Insurance claims in Flordia stemming from Hurricane Idalia, which made historic landfall over the state’s Gulf Coast as a Category 3 storm, are expected to cost billions of dollars, Reuters reports.
In Florida, UBS bank estimated average insured losses of $9.36 billion. These estimates, based on Aug. 28 data, include a 50% chance of losses of over $4.05 billion and a 10% likelihood of losses of $25.6 billion, Reuter stated. The wide range reflected potential changes in the storm's intensity and path.
A $10 billion price tag for Idalia, once a Category 4 storm, would put the cost outside the top 10 costliest hurricanes to hit the United States.
Idalia, now a tropical storm that is battering Virginia and is expected to head over the Atlantic by Thursday afternoon, pummeled Florida's Gulf Coast with fierce winds up to 130 mph, torrential rains and pounding surf. It also brought tremendous flooding to the seaside area and continued its fury on southeastern Georgia, where floodwaters trapped some residents in their homes.
The major flooding presented a challenge for emergency response crews seeking to attend to trapped residents, and the subsequent costs to insurers added to a challenging year for the industry. Customers may also feel its effects as it could result in higher premiums.
Global insurers have experienced a challenging 2023 and have blamed sharp losses from the Ukraine war and increasing wildfires and hurricanes in states such as California and Florida. Reinsurers also hiked rates on key types of coverage by as much as 50% from July 1.
"Historically, what happens when you have these hurricanes is that everyone gets worried about the liability following the hurricane," Thomas Hayes, chairman and managing member of Great Hill Capital LLC in New York, told Reuters.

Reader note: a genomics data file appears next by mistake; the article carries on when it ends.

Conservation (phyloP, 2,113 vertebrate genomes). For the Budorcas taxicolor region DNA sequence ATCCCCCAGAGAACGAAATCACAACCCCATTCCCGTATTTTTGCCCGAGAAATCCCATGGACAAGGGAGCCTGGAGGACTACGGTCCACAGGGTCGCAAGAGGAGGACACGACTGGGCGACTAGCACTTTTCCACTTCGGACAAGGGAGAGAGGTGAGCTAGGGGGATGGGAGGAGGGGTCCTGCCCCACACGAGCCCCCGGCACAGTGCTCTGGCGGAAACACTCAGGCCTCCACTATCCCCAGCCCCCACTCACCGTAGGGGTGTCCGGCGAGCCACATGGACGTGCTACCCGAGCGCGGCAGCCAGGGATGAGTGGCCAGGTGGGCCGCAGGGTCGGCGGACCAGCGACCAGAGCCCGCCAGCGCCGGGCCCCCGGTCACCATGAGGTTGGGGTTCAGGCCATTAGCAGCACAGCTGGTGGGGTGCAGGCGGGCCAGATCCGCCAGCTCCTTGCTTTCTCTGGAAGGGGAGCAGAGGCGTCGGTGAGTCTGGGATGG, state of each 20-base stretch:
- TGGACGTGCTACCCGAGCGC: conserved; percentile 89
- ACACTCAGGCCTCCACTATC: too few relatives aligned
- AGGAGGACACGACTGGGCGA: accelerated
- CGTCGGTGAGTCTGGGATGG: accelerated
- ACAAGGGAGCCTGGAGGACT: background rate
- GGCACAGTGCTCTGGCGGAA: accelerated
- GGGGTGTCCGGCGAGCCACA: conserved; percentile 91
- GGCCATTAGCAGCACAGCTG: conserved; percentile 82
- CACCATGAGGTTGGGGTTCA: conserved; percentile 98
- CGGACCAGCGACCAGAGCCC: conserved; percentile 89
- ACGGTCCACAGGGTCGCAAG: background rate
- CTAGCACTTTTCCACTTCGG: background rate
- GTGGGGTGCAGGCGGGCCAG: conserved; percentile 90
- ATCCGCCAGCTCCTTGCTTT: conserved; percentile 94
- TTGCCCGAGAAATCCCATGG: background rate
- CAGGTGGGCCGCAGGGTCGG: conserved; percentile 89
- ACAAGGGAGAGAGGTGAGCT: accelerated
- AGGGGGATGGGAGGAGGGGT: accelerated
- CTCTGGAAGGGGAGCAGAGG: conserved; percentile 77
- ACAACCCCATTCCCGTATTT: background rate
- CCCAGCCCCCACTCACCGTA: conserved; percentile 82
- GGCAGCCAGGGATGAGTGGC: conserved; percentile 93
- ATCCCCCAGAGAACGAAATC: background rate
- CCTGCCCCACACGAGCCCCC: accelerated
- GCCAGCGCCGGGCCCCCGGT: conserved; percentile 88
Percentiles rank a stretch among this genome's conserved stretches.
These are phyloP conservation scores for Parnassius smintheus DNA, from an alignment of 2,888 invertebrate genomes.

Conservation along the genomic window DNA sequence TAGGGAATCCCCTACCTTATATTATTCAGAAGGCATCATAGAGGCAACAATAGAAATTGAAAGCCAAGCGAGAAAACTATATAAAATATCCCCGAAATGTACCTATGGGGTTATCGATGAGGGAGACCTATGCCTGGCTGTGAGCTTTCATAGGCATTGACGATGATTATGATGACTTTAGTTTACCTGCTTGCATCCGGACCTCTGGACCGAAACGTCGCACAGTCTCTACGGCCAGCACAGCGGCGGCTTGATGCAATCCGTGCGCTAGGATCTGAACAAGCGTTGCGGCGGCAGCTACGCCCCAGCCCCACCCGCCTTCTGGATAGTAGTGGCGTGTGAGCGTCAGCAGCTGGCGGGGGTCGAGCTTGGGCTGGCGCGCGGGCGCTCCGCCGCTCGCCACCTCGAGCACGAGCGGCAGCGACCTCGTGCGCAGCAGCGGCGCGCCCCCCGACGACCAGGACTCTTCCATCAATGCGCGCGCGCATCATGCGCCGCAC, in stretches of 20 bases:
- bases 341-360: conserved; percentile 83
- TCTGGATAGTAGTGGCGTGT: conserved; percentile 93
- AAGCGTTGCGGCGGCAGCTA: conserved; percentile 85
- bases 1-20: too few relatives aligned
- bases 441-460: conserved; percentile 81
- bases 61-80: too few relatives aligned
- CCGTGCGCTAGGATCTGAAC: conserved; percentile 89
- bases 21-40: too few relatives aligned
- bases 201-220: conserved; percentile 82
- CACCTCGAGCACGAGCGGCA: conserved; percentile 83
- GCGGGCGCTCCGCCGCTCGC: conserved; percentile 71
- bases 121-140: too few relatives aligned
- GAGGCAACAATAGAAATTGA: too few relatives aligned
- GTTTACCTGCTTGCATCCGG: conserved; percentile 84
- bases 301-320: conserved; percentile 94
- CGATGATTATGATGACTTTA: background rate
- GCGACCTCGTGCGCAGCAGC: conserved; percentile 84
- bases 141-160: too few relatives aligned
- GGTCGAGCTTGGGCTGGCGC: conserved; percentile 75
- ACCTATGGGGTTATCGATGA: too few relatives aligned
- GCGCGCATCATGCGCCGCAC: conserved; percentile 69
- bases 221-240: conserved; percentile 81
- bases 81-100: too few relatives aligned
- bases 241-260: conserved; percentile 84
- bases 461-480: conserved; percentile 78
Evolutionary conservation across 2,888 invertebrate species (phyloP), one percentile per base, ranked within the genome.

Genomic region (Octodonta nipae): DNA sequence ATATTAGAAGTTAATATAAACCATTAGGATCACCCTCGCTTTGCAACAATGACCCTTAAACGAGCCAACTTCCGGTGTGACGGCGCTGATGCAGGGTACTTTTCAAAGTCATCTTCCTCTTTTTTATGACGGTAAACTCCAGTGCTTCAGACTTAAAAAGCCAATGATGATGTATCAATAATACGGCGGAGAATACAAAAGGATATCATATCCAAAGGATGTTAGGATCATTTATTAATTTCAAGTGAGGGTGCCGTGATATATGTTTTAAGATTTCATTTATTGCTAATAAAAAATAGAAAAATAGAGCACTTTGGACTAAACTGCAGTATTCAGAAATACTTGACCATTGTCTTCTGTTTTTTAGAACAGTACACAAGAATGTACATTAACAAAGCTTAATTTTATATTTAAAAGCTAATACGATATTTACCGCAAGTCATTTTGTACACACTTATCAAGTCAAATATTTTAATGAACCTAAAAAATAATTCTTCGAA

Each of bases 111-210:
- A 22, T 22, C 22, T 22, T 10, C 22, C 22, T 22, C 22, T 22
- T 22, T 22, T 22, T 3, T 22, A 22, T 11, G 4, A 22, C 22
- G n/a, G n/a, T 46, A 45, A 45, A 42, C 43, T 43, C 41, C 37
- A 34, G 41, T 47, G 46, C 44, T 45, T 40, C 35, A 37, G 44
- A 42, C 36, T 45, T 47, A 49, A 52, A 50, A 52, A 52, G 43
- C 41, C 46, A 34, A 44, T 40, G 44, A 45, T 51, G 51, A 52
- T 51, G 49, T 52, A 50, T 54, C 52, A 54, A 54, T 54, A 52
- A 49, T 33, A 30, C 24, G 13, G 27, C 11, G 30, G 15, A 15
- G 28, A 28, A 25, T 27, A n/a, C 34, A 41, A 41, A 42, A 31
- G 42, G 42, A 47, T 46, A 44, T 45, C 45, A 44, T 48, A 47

He also said insurers typically raise prices after such natural disasters.
Nationally, U.S. reinsurance rates for policies that had claims for natural catastrophes rose 30%-50% during July renewals, while in Florida, the increase was 30%-40%, reinsurance broker Gallagher Re said in July.
Florida’s natural hurricane season has forced some insurance companies to reconsider doing business there.
Some insurance firms, including Farmers Insurance, Bankers Insurance and Lexington Insurance, a unit of AIG (AIG.N), have pulled out of Florida because of the risk of heavy losses, according to a July USA Today report.
Farmers notified the Florida Office of Insurance Regulation of its decision to discontinue offering Farmers-branded auto, home and umbrella policies in the state on Wednesday, according to a spokesperson.
"This business decision was necessary to effectively manage risk exposure," the spokesperson said. "Farmers offers insurance through several different brands, and this decision applies only to policies issued through our exclusive agency distribution channel."
The insurer exodus has allowed Citizens Property Insurance Corp, Florida's non-profit, state-backed insurance provider — widely viewed as an "insurer of last resort" — to subsequently gain market share over the past year, UBS said in its note.
Michael Peltier, a spokesperson for Citizens Property Insurance, said the company is well-capitalized to fund claims from policyholders whose properties were damaged by Idalia.
"There's no issue with us paying claims to policyholders," he said Wednesday.
Policyholders are encouraged to submit insurance claims through their app or by speaking with a representative.
The final insurance impact of Idalia may not be known for several more months or years.
Reuters contributed to this report.